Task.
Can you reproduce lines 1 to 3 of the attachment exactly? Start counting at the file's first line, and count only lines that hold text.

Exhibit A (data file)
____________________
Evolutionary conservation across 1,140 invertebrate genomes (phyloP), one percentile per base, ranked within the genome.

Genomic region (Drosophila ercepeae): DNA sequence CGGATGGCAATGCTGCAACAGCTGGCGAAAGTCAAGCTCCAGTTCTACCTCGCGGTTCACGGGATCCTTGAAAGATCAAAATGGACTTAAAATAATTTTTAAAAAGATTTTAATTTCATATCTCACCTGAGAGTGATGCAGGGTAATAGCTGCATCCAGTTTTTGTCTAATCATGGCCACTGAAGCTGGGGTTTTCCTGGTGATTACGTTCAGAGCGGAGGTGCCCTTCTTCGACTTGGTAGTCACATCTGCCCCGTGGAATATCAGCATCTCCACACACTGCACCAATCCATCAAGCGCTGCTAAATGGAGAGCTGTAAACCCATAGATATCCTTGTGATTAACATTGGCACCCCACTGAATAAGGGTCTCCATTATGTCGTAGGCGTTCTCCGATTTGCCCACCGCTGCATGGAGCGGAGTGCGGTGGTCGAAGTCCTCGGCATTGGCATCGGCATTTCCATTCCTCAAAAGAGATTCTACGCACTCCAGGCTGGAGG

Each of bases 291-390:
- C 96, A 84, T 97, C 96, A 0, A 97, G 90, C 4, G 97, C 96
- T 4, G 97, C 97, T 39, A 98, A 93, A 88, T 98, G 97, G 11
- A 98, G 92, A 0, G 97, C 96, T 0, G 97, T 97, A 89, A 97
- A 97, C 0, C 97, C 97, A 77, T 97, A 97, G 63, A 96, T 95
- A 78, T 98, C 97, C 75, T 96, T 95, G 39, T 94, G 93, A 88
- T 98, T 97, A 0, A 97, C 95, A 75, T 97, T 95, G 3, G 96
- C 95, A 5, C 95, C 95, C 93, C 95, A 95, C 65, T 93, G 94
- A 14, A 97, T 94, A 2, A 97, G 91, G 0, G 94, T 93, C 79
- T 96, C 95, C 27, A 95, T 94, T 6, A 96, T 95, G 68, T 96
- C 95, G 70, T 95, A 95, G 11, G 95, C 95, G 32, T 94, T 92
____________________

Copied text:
Evolutionary conservation across 1,140 invertebrate genomes (phyloP), one percentile per base, ranked within the genome.

Genomic region (Drosophila ercepeae): DNA sequence CGGATGGCAATGCTGCAACAGCTGGCGAAAGTCAAGCTCCAGTTCTACCTCGCGGTTCACGGGATCCTTGAAAGATCAAAATGGACTTAAAATAATTTTTAAAAAGATTTTAATTTCATATCTCACCTGAGAGTGATGCAGGGTAATAGCTGCATCCAGTTTTTGTCTAATCATGGCCACTGAAGCTGGGGTTTTCCTGGTGATTACGTTCAGAGCGGAGGTGCCCTTCTTCGACTTGGTAGTCACATCTGCCCCGTGGAATATCAGCATCTCCACACACTGCACCAATCCATCAAGCGCTGCTAAATGGAGAGCTGTAAACCCATAGATATCCTTGTGATTAACATTGGCACCCCACTGAATAAGGGTCTCCATTATGTCGTAGGCGTTCTCCGATTTGCCCACCGCTGCATGGAGCGGAGTGCGGTGGTCGAAGTCCTCGGCATTGGCATCGGCATTTCCATTCCTCAAAAGAGATTCTACGCACTCCAGGCTGGAGG

Each of bases 291-390: